Basketball Mkt v. Upscale Entertain

Filing 920070629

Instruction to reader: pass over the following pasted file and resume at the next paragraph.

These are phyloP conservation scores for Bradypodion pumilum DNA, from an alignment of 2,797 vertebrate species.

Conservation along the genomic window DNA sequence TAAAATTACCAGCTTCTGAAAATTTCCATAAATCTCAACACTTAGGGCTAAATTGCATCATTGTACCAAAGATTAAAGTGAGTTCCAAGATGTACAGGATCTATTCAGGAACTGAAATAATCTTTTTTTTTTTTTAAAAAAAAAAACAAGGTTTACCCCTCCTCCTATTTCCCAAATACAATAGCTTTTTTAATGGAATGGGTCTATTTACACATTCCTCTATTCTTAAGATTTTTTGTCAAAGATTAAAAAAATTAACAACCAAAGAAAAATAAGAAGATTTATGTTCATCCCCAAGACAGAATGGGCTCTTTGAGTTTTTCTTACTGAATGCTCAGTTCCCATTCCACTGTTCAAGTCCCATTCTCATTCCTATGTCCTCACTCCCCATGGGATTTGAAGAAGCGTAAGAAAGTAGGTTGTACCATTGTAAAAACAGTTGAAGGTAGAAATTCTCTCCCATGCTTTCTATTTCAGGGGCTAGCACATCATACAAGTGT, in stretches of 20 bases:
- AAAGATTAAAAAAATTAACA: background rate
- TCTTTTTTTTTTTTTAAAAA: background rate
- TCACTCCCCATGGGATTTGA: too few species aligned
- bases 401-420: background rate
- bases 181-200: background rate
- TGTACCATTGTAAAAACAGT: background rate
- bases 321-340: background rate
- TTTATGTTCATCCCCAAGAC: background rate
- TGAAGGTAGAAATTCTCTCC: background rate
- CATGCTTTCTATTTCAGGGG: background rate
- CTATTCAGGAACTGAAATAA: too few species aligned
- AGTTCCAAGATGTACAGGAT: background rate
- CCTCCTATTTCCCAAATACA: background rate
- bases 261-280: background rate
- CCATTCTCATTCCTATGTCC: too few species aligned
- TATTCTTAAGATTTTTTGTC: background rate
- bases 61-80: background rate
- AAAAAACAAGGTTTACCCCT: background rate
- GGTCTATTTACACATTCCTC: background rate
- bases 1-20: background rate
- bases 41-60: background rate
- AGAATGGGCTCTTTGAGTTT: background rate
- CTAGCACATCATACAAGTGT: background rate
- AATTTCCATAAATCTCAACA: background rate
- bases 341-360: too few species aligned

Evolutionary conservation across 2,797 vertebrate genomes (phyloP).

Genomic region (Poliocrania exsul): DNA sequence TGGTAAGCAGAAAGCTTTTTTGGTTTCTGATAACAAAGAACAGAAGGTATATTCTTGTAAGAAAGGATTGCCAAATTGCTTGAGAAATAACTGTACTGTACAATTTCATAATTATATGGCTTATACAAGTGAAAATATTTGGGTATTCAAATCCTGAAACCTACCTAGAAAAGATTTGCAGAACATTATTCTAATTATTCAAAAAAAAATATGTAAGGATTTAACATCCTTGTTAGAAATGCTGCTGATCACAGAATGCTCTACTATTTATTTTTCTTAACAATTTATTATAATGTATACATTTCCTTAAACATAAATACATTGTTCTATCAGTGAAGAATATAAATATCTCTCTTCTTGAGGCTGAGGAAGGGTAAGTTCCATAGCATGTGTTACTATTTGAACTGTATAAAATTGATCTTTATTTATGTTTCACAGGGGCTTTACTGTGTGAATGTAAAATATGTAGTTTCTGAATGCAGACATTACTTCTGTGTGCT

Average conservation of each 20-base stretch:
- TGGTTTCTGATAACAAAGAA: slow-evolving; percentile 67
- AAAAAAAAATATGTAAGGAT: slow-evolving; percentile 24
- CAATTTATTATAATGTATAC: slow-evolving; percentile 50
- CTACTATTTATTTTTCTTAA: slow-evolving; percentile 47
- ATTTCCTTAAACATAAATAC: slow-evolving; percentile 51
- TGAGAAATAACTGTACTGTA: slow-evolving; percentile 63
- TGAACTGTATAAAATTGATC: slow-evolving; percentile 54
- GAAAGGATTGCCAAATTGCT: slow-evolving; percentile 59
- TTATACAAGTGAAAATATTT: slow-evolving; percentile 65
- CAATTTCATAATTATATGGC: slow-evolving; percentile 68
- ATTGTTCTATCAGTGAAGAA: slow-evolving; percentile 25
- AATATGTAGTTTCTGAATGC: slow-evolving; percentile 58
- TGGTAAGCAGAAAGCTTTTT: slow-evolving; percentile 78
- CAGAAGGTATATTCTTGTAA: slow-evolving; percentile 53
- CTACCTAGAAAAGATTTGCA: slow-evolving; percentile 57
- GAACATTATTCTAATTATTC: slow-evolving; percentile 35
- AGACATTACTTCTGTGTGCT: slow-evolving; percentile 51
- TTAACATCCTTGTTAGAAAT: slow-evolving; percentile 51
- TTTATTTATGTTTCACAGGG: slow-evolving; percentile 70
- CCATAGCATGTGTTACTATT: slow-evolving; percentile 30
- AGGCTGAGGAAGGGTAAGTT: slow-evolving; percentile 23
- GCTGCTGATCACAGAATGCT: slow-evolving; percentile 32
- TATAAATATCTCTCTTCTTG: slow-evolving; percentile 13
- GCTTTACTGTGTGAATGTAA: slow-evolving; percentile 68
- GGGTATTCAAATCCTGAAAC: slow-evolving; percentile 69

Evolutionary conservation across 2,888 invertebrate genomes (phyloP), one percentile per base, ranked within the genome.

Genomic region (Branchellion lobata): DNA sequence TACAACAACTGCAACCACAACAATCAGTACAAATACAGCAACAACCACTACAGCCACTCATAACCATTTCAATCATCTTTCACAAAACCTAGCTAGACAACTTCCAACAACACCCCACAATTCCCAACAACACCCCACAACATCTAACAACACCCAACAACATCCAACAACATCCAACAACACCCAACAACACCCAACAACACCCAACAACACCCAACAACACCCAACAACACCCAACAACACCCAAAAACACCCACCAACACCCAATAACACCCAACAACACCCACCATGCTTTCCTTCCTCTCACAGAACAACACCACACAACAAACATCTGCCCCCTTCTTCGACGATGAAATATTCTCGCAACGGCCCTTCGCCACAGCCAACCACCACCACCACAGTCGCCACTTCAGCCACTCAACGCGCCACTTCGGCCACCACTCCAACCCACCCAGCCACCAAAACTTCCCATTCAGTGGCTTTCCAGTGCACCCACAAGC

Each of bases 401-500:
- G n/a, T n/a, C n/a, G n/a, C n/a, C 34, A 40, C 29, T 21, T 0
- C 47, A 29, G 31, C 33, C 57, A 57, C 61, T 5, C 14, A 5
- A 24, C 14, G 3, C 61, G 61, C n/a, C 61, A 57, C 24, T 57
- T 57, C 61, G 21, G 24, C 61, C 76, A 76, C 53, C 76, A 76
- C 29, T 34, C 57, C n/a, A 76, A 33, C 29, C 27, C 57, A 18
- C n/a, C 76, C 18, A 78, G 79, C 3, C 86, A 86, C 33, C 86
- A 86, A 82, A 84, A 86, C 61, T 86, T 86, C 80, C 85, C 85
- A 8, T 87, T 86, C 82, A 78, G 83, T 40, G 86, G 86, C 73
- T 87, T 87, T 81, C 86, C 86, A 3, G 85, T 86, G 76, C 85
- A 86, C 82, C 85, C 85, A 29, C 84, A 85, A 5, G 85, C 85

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NOT RECOMMENDED FOR FULL-TEXT PUBLICATION File Name: 07a0459n.06 Filed: June 29, 2007 Case No. 05-3753 UNITED STATES COURT OF APPEALS FOR THE SIXTH CIRCUIT THE BASKETBALL MARKETING COMPANY, INC., et al. Plaintiffs-Appellees, v. UPSCALE ENTERTAINMENT AND MARKETING GROUP, et al. Defendants-Appellants. _______________________________________ ) ) ) ) ) ) ) ) ) ) ) ) ) ON APPEAL FROM THE UNITED STATES DISTRICT COURT FOR THE NORTHERN DISTRICT OF OHIO BEFORE: RYAN, BATCHELDER, and SUTTON, Circuit Judges. ALICE M. BATCHELDER, Circuit Judge. Defendant FX Digital Media, Inc. ("FX Digital") appeals the district court's grant of summary judgment in favor of The Basketball Marketing Company, Inc. and BMC Players, Inc. (collectively "And 1" or "Plaintiffs") on Plaintiffs' claim of trademark infringement under the Lanham Act, 15 U.S.C. 1114. Plaintiffs own and operate the "And 1 Mix Tape Tour," which is a highly profitable nationwide series of exhibition basketball games. In connection with these enterprises, Plaintiffs own six federally registered trademarks, including the "And 1" name, the "And 1" logo, and the "And 1 Mix Tape." On December 7, 2002, Lisa Thomas ("Thomas"), owner and operator of Upscale Entertainment and Marketing Group ("Upscale"), organized and promoted an exhibition basketball game in St. Louis, Missouri, which she advertised as "The Streeball Legends AND 1 Mix Tape Tour Basketball Game." Upscale contracted with FX Digital to provide And 1-affiliated players for the game and to print 20,000 flyers stating that the event "featur[ed] players from the AND 1 Mix Tapes[.]" Neither Upscale nor FX Digital requested Plaintiffs' permission to use their trademarks, even though the President of FX Digital, Columbus Woodruff ("Woodruff"), assumed Plaintiffs owned a trademark on "And 1" and its corresponding logo. Plaintiffs filed suit against Upscale, Thomas, FX Digital, and Woodruff, alleging federal trademark infringement under the Lanham Act, 15 U.S.C. 1114.1 The district court granted Plaintiffs' motion for summary judgment against Upscale, Thomas, and FX Digital and ordered these three defendants to pay $40,000 in damages, $28,541.50 in attorneys' fees, and $4,338.61 in costs.2 FX Digital obtained leave to file a late notice of appeal and brought this appeal, challenging both the finding of infringement and the award of damages and attorneys' fees. No other party appealed. The district court thoroughly reviewed Plaintiffs' claim of trademark infringement and the law governing that claim. The court concluded that Plaintiffs owned a valid registered trademark and had continuously used the trademark, and that FX Digital's use of the trademark created a likelihood of confusion regarding the sponsorship of the December 7th Event. In determining that a likelihood of confusion existed, the court carefully considered and weighed the eight Frisch factors, see Frisch's Restaurants, Inc. v. Elby's Big Boy of Steubenville, Inc., 670 F.2d 642, 648 (6th Cir. 1982), and determined that the factors weighed heavily in favor of Plaintiffs' claim of trademark In addition to the claim for violation of the Lanham Act, the Plaintiffs raised six other claims in this action. The district court granted summary judgment in favor of the Plaintiffs on the claims brought under the Ohio common law of trademark infringement and the Ohio Deceptive Trade Practices Act ("ODTPA"), Ohio Rev. Code 4165.02, and dismissed the remaining claims with prejudice after determining that Plaintiffs had abandoned them. Only the judgment on the Lanham Act claim is challenged in this appeal. The district court refused to grant summary judgment against W oodruff in his individual capacity, and Plaintiffs eventually dismissed him from the suit. 2 1 2 infringement. The court granted summary judgment to the Plaintiffs, holding that the Defendants had in fact infringed the marks and calculating the $40,000 damages figure based on the profits earned by Upscale from its infringing use of Plaintiffs' trademarks. After carefully reviewing the record, the applicable law, and the parties' briefs (oral argument was waived in this case), we are convinced that the district court did not err in its conclusion that Plaintiffs were entitled to summary judgment on their federal trademark infringement claim. The evidence is undisputed that FX Digital printed 20,000 flyers stating that the December 7th Event would "featur[e] players from the And 1 Mix Tapes," and that this use of the "And 1 Mix Tape" trademark was not authorized by Plaintiffs. FX Digital produced no evidence suggesting that these flyers would not create a likelihood of confusion that Plaintiffs were the source of the December 7th Event. FX Digital argues that it did not willfully infringe on Plaintiffs' trademarks and therefore the district court erred in awarding $40,000 in damages. Because "there is no express requirement that the . . . infringer willfully infringe the trade[mark] to justify an award of profits," Wynn Oil Co. v. Am. Way Serv. Corp., 943 F.2d 595, 607 (6th Cir. 1991) (quoting Roulo v. Russ Berrie & Co., 886 F.2d 931, 941 (7th Cir. 1989)) we find no error in the award of damages based on the infringers' profits. Nor do we find error in the district court's holding that FX Digital is jointly and severally liable for the profits earned by Upscale and Thomas. See Costello Publishing Co. v. Rotelle, 670 F.2d 1035, 1043 (D.C. Cir. 1981) ("Since joint tortfeasors are jointly and severally liable, the victim of trademark infringement may sue as many or as few of the alleged wrongdoers as he chooses."). As the district court's opinion carefully and correctly sets out the law governing the issues raised, and clearly articulates the reasons underlying its decision, issuance of a full written opinion 3 by this court would be largely superfluous and serve no useful purpose. Accordingly, we AFFIRM for the reasons stated in the district court's opinion. 4